When FDA and the Practice of (Tele)Medicine CollideOctober 24, 2019
It is generally accepted that FDA’s authority under the Federal Food, Drug, and Cosmetic Act (FDCA) does not allow for FDA to regulate the practice of medicine. FDCA § 1006 (21 U.S.C. § 396) explicitly states that FDA may not interfere with the practice of medicine related to legally marketed medical devices. However, when it comes to the practice of medicine related to prescription drugs, this line is not always bright. A complaint filed in September in the District Court for the District of Idaho by Rebecca Gomperts, a European physician, and Aid Access, a website designed to “serve women with unwanted first trimester pregnancies globally”, draws new attention to FDA’s role in regulating access to prescription medications and how FDA’s authority may intersect with the practice of medicine. Gomperts v. Azar et al., 1:19-cv-003450DCN (D. Idaho Sept. 9, 2019). At the outset, we note that this case is centered on two potentially divisive issues – telemedicine and medical abortion.
As discussed in our article, in March 2019, Aid Access received a Warning Letter from FDA alleging that Aid Access violated the FDCA by introducing misbranded and unapproved new drugs into interstate commerce. This lawsuit appears to be a direct consequence of that Warning Letter.
Before discussing the allegations in the complaint, it is helpful to understand the regulatory background of the drugs used for medical abortion. Mifeprex (mifepristone) is used with misoprostol to end an early pregnancy. FDA approved Mifeprex in September 2000 with a REMS program that includes an Element to Assure Safe Use (ETASU). The ETASU allows only specially certified prescribers that have completed a Prescriber’s Agreement to prescribe Mifeprex. In order to prescribe Mifeprex to a patient, a certified prescriber must have:
- the ability to date a pregnancy and diagnose an ectopic pregnancy,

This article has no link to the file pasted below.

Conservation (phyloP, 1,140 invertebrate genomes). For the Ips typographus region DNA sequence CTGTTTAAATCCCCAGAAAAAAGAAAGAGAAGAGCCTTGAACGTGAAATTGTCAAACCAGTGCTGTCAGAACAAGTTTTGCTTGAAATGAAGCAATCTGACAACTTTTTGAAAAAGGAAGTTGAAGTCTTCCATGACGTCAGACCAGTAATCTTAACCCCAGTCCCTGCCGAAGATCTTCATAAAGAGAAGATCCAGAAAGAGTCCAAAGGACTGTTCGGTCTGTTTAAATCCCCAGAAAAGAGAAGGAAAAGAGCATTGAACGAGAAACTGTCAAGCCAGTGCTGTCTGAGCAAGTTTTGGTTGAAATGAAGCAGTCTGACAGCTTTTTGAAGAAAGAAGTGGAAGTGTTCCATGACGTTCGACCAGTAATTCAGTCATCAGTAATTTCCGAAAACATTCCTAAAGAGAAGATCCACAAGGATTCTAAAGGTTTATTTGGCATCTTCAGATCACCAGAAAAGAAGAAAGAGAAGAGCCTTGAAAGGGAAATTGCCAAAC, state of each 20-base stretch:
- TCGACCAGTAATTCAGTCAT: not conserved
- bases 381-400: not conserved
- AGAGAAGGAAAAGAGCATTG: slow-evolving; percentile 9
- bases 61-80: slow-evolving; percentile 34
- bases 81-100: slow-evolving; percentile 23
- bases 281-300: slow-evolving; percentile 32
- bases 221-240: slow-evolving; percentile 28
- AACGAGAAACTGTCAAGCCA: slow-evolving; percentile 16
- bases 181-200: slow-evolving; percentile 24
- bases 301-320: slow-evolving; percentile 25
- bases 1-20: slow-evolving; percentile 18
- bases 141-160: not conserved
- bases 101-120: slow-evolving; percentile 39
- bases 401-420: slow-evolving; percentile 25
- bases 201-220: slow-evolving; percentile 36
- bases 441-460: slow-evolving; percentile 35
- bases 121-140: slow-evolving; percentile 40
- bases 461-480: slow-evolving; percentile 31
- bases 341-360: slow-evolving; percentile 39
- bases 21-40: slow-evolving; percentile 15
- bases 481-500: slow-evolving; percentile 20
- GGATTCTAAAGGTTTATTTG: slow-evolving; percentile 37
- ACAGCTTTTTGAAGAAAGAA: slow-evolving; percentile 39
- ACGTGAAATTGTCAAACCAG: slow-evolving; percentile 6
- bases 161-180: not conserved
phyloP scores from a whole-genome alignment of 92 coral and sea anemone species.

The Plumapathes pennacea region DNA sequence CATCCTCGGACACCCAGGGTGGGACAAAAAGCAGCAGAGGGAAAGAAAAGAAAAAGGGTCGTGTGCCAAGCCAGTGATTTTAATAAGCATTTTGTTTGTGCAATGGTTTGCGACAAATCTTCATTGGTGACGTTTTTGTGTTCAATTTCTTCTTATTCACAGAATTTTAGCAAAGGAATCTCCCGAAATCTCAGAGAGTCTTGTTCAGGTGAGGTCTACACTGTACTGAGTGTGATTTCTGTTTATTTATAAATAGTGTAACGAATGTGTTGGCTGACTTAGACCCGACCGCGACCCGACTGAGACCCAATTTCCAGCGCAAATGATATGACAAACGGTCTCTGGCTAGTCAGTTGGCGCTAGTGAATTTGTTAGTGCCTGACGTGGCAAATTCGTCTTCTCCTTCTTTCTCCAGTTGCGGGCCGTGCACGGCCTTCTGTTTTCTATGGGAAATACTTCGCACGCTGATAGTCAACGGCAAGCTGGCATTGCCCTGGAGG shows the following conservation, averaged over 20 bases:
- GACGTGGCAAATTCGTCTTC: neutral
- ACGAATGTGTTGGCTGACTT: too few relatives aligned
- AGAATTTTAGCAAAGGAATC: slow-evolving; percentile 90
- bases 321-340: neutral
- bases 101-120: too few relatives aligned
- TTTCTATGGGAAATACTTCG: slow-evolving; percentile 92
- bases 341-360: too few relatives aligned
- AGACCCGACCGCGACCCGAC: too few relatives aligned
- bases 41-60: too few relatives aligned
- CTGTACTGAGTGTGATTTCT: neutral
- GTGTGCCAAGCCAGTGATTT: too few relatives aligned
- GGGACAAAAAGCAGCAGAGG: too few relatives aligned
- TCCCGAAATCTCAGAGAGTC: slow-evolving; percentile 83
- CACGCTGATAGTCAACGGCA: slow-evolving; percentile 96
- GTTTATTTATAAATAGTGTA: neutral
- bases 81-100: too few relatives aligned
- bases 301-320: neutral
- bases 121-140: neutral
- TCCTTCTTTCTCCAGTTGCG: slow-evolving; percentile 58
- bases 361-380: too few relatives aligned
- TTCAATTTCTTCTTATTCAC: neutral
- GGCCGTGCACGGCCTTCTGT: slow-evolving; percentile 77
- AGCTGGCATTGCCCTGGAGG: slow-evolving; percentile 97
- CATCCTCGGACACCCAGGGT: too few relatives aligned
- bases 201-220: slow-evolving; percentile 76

- made plans for the patient to receive surgical abortion care in cases of incomplete abortion or severe bleeding, and
- ensured that the patient has access to medical facilities equipped to provide blood transfusions and resuscitation, if necessary.
The certified prescriber must also agree to provide the patient with the Medication Guide and a Patient Agreement, discuss the Patient Agreement with the patient, have the patient sign the Patient Agreement, and counter-sign the Patient Agreement. Mifeprex may only be dispensed in certain health care settings, specifically clinics, medical offices, and hospitals, by and under the supervision of a certified prescriber. Mifeprex may not be distributed or dispensed through retail pharmacies.
According to the complaint, the REMS and ETASU imposed by FDA pose an undue burden on the rights of U.S. women to terminate unwanted pregnancies during the early stages. Because of the high cost of in-clinic abortion services and the limited availability of misoprostol and mifepristone in the U.S., the complaint argues that many women in the U.S. are forced to use the internet to obtain the medications necessary to end their unwanted pregnancies. The complaint alleges that women who live in rural or medically underserved areas, have low income, are experiencing domestic abuse and/or are young, are the most impacted by the restrictions imposed by FDA. The complaint characterizes FDA’s restrictions on these drugs as “actively using the power of the US government to deny Plaintiffs’ patients their constitutionally protected right to terminate their unwanted pregnancies.”